In the series of videos in this section, as in the previous series of videos, the agents are tasked with delivering 100 materials, scattered over many locations, to their respective destinations, but with fluctuations (often delays) in their movements that prevent them from following the plan. Therefore, the delay of one agent may cause conflicts with other agents, and their plans will need to be modified. However, this effect can also spread to other agents. However, centralized plan generation and maintenance suffers from the fact that delays occur simultaneously at many points, and the cost of calculating the elimination of these effects is high. Furthermore, even if the plans are modified, they will need to be modified again at the next time because of other delays. This is due to the fact that centralized control is a global calculation with a holistic view. In our study, the agents individually generate plans (i.e., paths) to the destinations, but since there are fluctuations in their movements, they short-sightedly check for conflicts in only one or a few steps, and if there is no problem, they move only one node, and repeat this operation. Since there is a possibility of fluctuation in the movement of agent itself and other agents even after advancing one node, the agent will proceed while checking if there is no conflicts with other agents in the current plan.

  • Video 1 (Fully distributed, fluctuated moving speed)

Conditions: number of agent is 14, the CCW size R is 8, detour adjustment weight delta is 0.1 and standard deviation of Gaussian noise of moving speed is 0.1. (No voice for anonymity)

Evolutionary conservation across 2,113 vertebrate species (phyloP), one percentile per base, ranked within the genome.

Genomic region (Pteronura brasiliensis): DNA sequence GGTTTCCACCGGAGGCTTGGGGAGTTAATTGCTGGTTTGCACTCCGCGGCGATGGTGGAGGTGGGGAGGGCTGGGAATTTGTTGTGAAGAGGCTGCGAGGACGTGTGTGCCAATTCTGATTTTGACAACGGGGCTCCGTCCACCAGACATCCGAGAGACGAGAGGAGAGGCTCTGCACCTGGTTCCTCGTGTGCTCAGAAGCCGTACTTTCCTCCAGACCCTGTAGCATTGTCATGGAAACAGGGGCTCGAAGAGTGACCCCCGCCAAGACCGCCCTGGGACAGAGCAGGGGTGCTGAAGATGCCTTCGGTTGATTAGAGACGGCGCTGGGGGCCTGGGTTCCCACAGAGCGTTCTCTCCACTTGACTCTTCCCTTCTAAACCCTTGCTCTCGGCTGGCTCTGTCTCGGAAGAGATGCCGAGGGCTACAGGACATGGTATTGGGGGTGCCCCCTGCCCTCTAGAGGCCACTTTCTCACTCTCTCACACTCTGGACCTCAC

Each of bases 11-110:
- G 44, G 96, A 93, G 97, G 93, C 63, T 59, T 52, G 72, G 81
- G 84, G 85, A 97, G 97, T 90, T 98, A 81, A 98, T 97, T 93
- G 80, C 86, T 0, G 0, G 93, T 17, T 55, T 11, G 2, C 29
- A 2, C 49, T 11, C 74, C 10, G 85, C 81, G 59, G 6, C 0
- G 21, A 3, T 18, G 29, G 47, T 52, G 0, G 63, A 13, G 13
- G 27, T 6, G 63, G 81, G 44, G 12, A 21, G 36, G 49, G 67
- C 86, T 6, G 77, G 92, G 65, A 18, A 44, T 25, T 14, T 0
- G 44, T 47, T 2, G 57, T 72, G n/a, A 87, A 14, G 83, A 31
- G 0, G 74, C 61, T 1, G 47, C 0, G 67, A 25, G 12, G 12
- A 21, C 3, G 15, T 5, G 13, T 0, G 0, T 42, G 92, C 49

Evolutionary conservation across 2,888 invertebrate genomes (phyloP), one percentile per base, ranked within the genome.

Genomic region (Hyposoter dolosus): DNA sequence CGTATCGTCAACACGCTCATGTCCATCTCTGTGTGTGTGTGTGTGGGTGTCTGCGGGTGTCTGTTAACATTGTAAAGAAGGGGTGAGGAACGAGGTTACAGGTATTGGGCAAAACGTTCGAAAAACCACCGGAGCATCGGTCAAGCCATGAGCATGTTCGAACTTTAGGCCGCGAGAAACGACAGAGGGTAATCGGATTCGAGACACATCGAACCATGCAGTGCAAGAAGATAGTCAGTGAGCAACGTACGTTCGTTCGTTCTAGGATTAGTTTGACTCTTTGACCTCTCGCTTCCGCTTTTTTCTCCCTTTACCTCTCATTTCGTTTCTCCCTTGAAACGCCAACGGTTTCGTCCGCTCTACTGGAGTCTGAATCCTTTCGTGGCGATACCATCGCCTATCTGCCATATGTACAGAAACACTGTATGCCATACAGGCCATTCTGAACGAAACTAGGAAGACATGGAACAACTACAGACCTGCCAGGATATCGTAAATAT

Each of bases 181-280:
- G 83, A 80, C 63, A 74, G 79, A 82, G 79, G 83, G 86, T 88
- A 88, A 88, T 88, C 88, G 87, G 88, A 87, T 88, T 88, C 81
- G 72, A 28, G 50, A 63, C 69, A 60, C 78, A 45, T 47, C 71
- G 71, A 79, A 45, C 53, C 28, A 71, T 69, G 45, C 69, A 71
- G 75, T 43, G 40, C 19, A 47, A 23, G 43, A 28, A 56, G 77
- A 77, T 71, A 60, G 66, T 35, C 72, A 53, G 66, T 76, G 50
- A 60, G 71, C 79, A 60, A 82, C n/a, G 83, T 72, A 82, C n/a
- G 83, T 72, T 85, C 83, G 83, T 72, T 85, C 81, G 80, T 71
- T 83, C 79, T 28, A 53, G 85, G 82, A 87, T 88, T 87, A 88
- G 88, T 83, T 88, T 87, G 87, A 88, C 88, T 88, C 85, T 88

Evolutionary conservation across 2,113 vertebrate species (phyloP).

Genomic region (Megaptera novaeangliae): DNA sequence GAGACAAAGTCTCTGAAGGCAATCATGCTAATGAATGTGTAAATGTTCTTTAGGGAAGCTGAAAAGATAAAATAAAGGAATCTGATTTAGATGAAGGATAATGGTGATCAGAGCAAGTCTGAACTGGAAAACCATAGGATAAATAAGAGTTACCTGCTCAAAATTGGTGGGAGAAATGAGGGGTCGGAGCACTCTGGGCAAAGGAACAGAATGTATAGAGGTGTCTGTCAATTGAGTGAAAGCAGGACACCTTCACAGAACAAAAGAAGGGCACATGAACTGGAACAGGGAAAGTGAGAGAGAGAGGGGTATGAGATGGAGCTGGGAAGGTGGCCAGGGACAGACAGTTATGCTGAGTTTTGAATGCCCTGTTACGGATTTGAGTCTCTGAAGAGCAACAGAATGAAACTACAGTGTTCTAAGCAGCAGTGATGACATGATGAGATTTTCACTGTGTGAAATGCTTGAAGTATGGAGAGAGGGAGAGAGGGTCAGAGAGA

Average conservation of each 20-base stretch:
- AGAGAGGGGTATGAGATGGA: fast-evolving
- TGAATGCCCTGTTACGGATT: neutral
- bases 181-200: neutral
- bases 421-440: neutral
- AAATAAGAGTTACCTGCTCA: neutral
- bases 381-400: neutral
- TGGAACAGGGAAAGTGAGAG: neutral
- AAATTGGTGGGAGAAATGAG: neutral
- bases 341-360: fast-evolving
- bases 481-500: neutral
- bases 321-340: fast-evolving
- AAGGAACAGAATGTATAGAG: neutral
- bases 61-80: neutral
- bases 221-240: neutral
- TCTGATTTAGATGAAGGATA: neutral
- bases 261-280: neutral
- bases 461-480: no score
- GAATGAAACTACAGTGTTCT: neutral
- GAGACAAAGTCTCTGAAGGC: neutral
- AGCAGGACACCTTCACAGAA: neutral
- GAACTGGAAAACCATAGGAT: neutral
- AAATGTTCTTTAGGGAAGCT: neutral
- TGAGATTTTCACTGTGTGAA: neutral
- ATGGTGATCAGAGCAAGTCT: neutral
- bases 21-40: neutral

We set the size R of the collision check window (CCW, how far ahead it decides to act) to be 8 (R=8), and the detour adjustment weight, delta, for detours when conflicts (such as collisions) are predicted to occur to be 0.1 (delta=0.1). In this case, since the agent proceeds carefully, checking far ahead, it tries to find the possibility of a collision early, and if it finds one, it is more likely to resolve it synchronously (i.e., by easy means such as shifting the timing by waiting) than by taking a detour. As a result, there are few places where traffic congestion occurs, and when it does, the congestion is light and quickly relieved. However, the agents are very cautious, so the planning time is slightly longer (but it is very small compared to the time of actions). Note that the red nodes in the video indicate the locations where agents attempt to reserve their stay in the CCW. The nodes that are connected in a comb-like pattern are the agents' parking lot.

Note that the agent's velocity is assumed to fluctuate with Gaussian noise (standard deviation 0.1, 10%). However, it is usually considered as a delay only, and only affects the direction of the delay.


  • Video 2 (Fully distributed, fluctuated moving speed)

Conditions: number of agent is 14, the CCW size R is 1, detour adjustment weight delta is 0.1 and standard deviation of Gaussian noise of moving speed is 0.1. (No voice for anonymity)

We set the size of the collision check window (CCW, how far ahead the agent decides to act), R, to 1 (R=1), and the detour adjustment weight for detours when conflicts (such as collisions) are predicted, delta, to 0.1 (delta=0.1). In this case, the agents are short-sighted and proceed by checking only the last minute, so they notice the possibility of a collision very last minute, and even if they notice it, they try to resolve it by easy synchronization (i.e., waiting and shifting the timing). As a result, traffic congestion is likely to occur, and even when detours are necessary, the resolution of traffic congestion may be prolonged due to easy "waiting. However, the agent will eventually realize that a detour is necessary and the traffic jam will be relieved. On the other hand, the planning time will be shortened. The red nodes in the video show the locations that agents are trying to reserve their stay in the CCW. The nodes connected in a comb-like pattern are the agents' parking lot.

The speed fluctuation is the same as in the previous video.